Third-quarter net earnings at Nordstrom Inc. dropped to $53 million from $126 million in the year-ago period, though the company cited sequential improvement in sales and earnings from this year’s second quarter.
The net profit for the third quarter ended Oct. 31 included an income tax benefit of $19 million associated with the Cares Act.
Earnings before interest and taxes came to $106 million, a decrease from $193 million during the same period in fiscal 2019, primarily due to lower sales volume, partially offset by realized expense savings.
Like other retailers, Nordstrom has been hurt by the coronavirus and lack of store traffic. Its flagships in New York, San Francisco and Los Angeles would be particularly impacted with many downtown office workers choosing to work from home, and many families fleeing to the suburbs where the population is less dense and perceived risks of getting infected by the coronavirus are reduced.
Through the health crisis, however, Erik Nordstrom, chief executive officer, emphasized during a conference call Tuesday that the company remains focused on its three priorities for growth. First, building its market strategy, which he characterized as “the company blueprint.” The strategy links store and digital assets to provide greater services, faster deliveries, more pickup options, and greater merchandise choices in key metropolitan areas. In October, Nordstrom rolled out its market strategy to five additional markets, scaling to 10 of its top markets, which account for more than half of sales. In these markets, customers have access to up to seven times more merchandise selection with two-day delivery or next-day pickup. In addition, customers can now pick up nordstrom.com, nordstromrack.com and HauteLook.com orders at all Nordstrom and Nordstrom Rack stores in the U.S.
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The second priority is “fueling growth of Nordstrom Rack, which represents one third of Nordstrom Inc.’s total business,” Nordstrom said. He said last year Rack brought in 7 million new customers, a third of which cross shopped to Nordstrom full-line department stores, leading to a higher overall customer spend. “Eighty percent of the top 200 brands are also carried at the Rack,” Nordstrom said.
The third priority is to increase the velocity of digital sales. Digital sales of $1.6 billion represented 54 percent of total sales and increased 37 percent last quarter. “We are a majority digital business right now. It is profitable as shown by our third quarter results,” said Nordstrom. Excluding the Anniversary Sale shift, digital sales increased in the mid-teens in the third quarter, consistent with trends in the first half of the year.
Total company sales decreased 16 percent to $3 billion last quarter, from $3.56 billion in the year-ago period. The sales results included an approximate 10 point positive impact from the Anniversary Sale event, which shifted from the second quarter in 2019 to the third quarter this year.
Top-performing merchandise categories included active, home, beauty and designer.
In Nordstrom’s full-price department store business, net sales decreased 7 percent. Excluding the Anniversary Sale shift, sales decreased in the mid-20s percent range.
In the Nordstrom Rack off-price business, net sales decreased 32 percent compared with the same period in fiscal 2019.
Gross profit as a percentage of net sales of 32.8 percent decreased 150 basis points from the same period in fiscal 2019 primarily due to the shift of the Anniversary Sale in addition to deleverage from lower sales volume.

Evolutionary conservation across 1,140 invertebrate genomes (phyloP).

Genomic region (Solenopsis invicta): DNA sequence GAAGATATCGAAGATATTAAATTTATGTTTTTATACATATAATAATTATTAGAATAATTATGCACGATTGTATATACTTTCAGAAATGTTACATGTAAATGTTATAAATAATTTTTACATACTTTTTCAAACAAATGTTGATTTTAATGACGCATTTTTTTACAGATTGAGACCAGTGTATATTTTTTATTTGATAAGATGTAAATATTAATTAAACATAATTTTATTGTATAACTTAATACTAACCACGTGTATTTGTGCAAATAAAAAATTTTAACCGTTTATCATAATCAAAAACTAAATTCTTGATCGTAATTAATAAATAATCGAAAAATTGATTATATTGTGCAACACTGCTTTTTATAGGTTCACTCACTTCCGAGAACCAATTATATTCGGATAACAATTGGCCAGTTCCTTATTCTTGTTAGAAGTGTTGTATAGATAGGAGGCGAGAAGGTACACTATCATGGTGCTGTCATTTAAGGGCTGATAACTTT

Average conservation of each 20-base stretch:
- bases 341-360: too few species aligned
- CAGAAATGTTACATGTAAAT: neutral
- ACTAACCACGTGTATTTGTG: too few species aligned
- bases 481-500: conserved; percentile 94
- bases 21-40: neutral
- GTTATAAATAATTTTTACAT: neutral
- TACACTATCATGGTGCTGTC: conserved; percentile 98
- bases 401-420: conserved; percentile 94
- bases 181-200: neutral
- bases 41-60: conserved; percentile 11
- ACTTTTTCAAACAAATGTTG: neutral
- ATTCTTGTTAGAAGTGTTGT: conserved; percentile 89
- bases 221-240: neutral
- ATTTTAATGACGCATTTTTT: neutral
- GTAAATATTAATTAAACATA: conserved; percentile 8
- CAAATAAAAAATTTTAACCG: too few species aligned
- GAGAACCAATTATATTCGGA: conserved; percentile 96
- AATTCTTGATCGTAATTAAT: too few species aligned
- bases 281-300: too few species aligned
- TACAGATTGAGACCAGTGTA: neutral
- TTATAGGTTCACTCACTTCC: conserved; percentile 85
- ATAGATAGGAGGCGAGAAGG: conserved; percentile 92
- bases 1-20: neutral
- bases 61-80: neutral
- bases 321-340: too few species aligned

Merchandise margins exceeded company expectations and reflected significant improvement relative to the prior quarter, strong sellthroughs and greater regular priced selling, the company said.
During the call, Anne Bramman, chief financial officer, said the company remains “in a strong financial position” and that sales fell in line with expectations.
For the fourth quarter, the company projects a sales decline in the low 20 percent range. Executives s expect a more competitive fourth quarter, promotion-wise, but Nordstrom will be “competitively priced” on the same things different stores sell.
Like other retailers, Nordstrom sees a pent up demand for apparel, specifically occasion-related apparel be it for a wedding or a date, and that sales will surge once the economy opens up again. “When that happens, we don’t know,” said Nordstrom.
“As people get out and do more socializing, that is going to help,” said Pete Nordstrom, president, chief brand officer, and Erik’s brother. “We have done really well with casual, wellness, beauty, active and home. There is a lot of runway there.”
“Our ability to significantly strengthen our financial flexibility early in the pandemic was key to delivering operating profitability of more than $100 million and cash flow of more than $150 million in the third quarter,” said Erik, in a statement. “We unlocked new ways to better serve customers on their terms with greater convenience and connection, including expansion of our online order pickup services to nearly 350 locations across both Nordstrom and Nordstrom Racks.”
In other results, third-quarter operating cash flow of $155 million exceeded expectations, enabling Nordstrom to pay down an additional $300 million on its revolving line of credit. Nordstrom ended the quarter with $1.5 billion in liquidity including about $900 million in cash.
“We are thankful for our team’s dedication to serving customers in new and differentiated ways,” said Pete. “By working with our vendor partners, we have made quick adjustments to ensure a great holiday offering for our customers. We are encouraged by the positive momentum and expect continued progress in the fourth quarter and into 2021.”
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